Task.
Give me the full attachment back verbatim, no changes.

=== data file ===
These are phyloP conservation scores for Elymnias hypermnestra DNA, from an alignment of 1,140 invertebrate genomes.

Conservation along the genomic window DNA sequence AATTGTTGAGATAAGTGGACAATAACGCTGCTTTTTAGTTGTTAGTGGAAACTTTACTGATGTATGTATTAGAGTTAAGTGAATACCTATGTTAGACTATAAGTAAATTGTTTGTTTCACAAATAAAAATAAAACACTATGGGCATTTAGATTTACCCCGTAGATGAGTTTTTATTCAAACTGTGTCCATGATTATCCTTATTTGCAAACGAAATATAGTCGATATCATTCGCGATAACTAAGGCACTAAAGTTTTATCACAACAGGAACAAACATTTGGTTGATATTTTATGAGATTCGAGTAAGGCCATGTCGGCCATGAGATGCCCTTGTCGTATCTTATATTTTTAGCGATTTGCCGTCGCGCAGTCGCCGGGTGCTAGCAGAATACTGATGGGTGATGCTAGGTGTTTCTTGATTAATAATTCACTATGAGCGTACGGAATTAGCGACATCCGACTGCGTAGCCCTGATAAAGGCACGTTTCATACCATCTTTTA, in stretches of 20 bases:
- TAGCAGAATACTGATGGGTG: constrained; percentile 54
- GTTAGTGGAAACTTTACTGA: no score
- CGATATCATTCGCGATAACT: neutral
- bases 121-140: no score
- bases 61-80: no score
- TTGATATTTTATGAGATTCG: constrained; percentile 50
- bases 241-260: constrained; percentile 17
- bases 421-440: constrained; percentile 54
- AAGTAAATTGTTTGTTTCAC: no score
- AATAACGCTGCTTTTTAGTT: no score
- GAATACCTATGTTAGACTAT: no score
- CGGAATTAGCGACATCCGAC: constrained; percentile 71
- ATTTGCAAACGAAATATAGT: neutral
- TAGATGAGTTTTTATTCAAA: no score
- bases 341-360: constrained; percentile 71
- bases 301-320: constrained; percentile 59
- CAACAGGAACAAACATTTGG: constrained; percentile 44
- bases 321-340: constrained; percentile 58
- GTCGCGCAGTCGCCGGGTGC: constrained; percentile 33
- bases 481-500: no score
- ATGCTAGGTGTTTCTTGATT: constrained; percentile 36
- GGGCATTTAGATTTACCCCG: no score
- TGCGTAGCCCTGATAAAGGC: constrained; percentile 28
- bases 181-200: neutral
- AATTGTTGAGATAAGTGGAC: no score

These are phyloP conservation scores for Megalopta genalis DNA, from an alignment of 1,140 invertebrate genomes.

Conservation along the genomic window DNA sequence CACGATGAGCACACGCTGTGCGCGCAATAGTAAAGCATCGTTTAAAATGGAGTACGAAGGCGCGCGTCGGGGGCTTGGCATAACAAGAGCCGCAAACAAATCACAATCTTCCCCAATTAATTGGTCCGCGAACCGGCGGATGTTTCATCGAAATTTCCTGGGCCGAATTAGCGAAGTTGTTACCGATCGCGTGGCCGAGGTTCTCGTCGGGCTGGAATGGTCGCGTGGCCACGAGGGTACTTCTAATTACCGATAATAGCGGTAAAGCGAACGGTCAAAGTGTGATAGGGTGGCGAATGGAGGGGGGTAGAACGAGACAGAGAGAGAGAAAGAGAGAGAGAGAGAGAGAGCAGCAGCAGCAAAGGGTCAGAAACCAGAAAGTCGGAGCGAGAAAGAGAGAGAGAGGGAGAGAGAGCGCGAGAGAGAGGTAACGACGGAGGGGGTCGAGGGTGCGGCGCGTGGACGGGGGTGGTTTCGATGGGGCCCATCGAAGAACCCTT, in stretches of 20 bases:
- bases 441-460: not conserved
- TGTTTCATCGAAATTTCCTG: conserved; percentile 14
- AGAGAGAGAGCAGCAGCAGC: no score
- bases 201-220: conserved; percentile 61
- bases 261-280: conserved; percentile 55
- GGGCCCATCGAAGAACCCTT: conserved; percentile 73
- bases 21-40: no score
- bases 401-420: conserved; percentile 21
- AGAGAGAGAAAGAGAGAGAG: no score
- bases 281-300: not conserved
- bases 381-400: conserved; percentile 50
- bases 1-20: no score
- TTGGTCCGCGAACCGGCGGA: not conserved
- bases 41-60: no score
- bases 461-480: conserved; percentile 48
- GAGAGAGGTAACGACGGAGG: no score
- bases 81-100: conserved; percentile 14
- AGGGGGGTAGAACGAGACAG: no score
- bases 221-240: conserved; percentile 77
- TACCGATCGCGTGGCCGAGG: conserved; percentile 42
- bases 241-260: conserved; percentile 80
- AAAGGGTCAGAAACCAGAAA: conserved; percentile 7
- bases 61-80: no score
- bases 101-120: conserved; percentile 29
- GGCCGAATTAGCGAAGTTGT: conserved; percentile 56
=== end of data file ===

These are phyloP conservation scores for Elymnias hypermnestra DNA, from an alignment of 1,140 invertebrate genomes.

Conservation along the genomic window DNA sequence AATTGTTGAGATAAGTGGACAATAACGCTGCTTTTTAGTTGTTAGTGGAAACTTTACTGATGTATGTATTAGAGTTAAGTGAATACCTATGTTAGACTATAAGTAAATTGTTTGTTTCACAAATAAAAATAAAACACTATGGGCATTTAGATTTACCCCGTAGATGAGTTTTTATTCAAACTGTGTCCATGATTATCCTTATTTGCAAACGAAATATAGTCGATATCATTCGCGATAACTAAGGCACTAAAGTTTTATCACAACAGGAACAAACATTTGGTTGATATTTTATGAGATTCGAGTAAGGCCATGTCGGCCATGAGATGCCCTTGTCGTATCTTATATTTTTAGCGATTTGCCGTCGCGCAGTCGCCGGGTGCTAGCAGAATACTGATGGGTGATGCTAGGTGTTTCTTGATTAATAATTCACTATGAGCGTACGGAATTAGCGACATCCGACTGCGTAGCCCTGATAAAGGCACGTTTCATACCATCTTTTA, in stretches of 20 bases:
- TAGCAGAATACTGATGGGTG: constrained; percentile 54
- GTTAGTGGAAACTTTACTGA: no score
- CGATATCATTCGCGATAACT: neutral
- bases 121-140: no score
- bases 61-80: no score
- TTGATATTTTATGAGATTCG: constrained; percentile 50
- bases 241-260: constrained; percentile 17
- bases 421-440: constrained; percentile 54
- AAGTAAATTGTTTGTTTCAC: no score
- AATAACGCTGCTTTTTAGTT: no score
- GAATACCTATGTTAGACTAT: no score
- CGGAATTAGCGACATCCGAC: constrained; percentile 71
- ATTTGCAAACGAAATATAGT: neutral
- TAGATGAGTTTTTATTCAAA: no score
- bases 341-360: constrained; percentile 71
- bases 301-320: constrained; percentile 59
- CAACAGGAACAAACATTTGG: constrained; percentile 44
- bases 321-340: constrained; percentile 58
- GTCGCGCAGTCGCCGGGTGC: constrained; percentile 33
- bases 481-500: no score
- ATGCTAGGTGTTTCTTGATT: constrained; percentile 36
- GGGCATTTAGATTTACCCCG: no score
- TGCGTAGCCCTGATAAAGGC: constrained; percentile 28
- bases 181-200: neutral
- AATTGTTGAGATAAGTGGAC: no score

These are phyloP conservation scores for Megalopta genalis DNA, from an alignment of 1,140 invertebrate genomes.

Conservation along the genomic window DNA sequence CACGATGAGCACACGCTGTGCGCGCAATAGTAAAGCATCGTTTAAAATGGAGTACGAAGGCGCGCGTCGGGGGCTTGGCATAACAAGAGCCGCAAACAAATCACAATCTTCCCCAATTAATTGGTCCGCGAACCGGCGGATGTTTCATCGAAATTTCCTGGGCCGAATTAGCGAAGTTGTTACCGATCGCGTGGCCGAGGTTCTCGTCGGGCTGGAATGGTCGCGTGGCCACGAGGGTACTTCTAATTACCGATAATAGCGGTAAAGCGAACGGTCAAAGTGTGATAGGGTGGCGAATGGAGGGGGGTAGAACGAGACAGAGAGAGAGAAAGAGAGAGAGAGAGAGAGAGCAGCAGCAGCAAAGGGTCAGAAACCAGAAAGTCGGAGCGAGAAAGAGAGAGAGAGGGAGAGAGAGCGCGAGAGAGAGGTAACGACGGAGGGGGTCGAGGGTGCGGCGCGTGGACGGGGGTGGTTTCGATGGGGCCCATCGAAGAACCCTT, in stretches of 20 bases:
- bases 441-460: not conserved
- TGTTTCATCGAAATTTCCTG: conserved; percentile 14
- AGAGAGAGAGCAGCAGCAGC: no score
- bases 201-220: conserved; percentile 61
- bases 261-280: conserved; percentile 55
- GGGCCCATCGAAGAACCCTT: conserved; percentile 73
- bases 21-40: no score
- bases 401-420: conserved; percentile 21
- AGAGAGAGAAAGAGAGAGAG: no score
- bases 281-300: not conserved
- bases 381-400: conserved; percentile 50
- bases 1-20: no score
- TTGGTCCGCGAACCGGCGGA: not conserved
- bases 41-60: no score
- bases 461-480: conserved; percentile 48
- GAGAGAGGTAACGACGGAGG: no score
- bases 81-100: conserved; percentile 14
- AGGGGGGTAGAACGAGACAG: no score
- bases 221-240: conserved; percentile 77
- TACCGATCGCGTGGCCGAGG: conserved; percentile 42
- bases 241-260: conserved; percentile 80
- AAAGGGTCAGAAACCAGAAA: conserved; percentile 7
- bases 61-80: no score
- bases 101-120: conserved; percentile 29
- GGCCGAATTAGCGAAGTTGT: conserved; percentile 56